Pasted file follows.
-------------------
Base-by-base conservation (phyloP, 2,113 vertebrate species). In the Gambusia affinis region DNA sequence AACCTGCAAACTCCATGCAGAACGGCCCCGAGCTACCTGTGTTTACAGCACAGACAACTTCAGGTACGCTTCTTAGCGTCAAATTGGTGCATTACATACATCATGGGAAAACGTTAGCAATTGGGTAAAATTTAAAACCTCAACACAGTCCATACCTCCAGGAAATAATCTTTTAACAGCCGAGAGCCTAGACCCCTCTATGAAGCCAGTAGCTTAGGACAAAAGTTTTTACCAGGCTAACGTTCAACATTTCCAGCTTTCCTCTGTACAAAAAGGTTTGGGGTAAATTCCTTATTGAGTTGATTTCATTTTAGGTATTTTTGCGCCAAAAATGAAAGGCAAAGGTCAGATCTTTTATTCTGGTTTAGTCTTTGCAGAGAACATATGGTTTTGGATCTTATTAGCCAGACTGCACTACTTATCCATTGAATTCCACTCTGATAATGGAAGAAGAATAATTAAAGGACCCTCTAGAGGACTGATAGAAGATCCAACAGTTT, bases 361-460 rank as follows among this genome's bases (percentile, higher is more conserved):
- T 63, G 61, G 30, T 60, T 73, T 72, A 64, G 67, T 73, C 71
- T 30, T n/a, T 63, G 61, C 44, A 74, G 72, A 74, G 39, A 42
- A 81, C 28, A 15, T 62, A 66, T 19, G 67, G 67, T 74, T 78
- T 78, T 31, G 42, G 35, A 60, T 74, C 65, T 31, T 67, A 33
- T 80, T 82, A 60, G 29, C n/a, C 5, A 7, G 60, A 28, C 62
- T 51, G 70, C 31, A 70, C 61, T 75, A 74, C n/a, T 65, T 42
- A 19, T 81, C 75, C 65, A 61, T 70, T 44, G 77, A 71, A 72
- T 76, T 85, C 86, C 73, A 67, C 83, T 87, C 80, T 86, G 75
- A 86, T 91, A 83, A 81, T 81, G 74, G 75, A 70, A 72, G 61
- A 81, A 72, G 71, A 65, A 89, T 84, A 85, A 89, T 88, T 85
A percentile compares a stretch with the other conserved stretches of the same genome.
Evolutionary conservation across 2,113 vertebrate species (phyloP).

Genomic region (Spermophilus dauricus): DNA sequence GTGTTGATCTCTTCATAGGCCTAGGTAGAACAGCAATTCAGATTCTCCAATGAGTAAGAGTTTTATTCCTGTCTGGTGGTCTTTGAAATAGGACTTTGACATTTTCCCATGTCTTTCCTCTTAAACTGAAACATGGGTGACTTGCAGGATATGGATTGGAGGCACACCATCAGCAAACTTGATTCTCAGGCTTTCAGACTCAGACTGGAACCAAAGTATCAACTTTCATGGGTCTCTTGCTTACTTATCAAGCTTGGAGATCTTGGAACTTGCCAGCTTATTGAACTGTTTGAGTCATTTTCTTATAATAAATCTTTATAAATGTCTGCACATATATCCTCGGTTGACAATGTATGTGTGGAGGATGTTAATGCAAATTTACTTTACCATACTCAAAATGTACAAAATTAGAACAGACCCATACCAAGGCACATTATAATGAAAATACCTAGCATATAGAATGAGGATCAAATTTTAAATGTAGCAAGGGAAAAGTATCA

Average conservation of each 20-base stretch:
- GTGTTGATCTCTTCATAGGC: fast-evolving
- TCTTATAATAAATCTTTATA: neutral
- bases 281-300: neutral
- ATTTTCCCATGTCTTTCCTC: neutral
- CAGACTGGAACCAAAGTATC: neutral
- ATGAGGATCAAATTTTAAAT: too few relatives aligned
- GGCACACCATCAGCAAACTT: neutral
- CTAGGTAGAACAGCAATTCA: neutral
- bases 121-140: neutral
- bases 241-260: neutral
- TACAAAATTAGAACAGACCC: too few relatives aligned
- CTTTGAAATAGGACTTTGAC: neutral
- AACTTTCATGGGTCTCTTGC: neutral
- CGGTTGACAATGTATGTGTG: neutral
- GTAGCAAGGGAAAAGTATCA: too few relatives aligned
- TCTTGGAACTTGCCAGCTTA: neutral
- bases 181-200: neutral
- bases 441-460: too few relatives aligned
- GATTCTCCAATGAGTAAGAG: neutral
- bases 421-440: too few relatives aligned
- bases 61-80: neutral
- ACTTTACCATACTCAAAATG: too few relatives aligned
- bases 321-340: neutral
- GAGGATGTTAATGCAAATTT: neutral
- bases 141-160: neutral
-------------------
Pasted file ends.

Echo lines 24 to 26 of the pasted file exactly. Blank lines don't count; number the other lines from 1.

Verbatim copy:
- bases 121-140: neutral
- bases 241-260: neutral
- TACAAAATTAGAACAGACCC: too few relatives aligned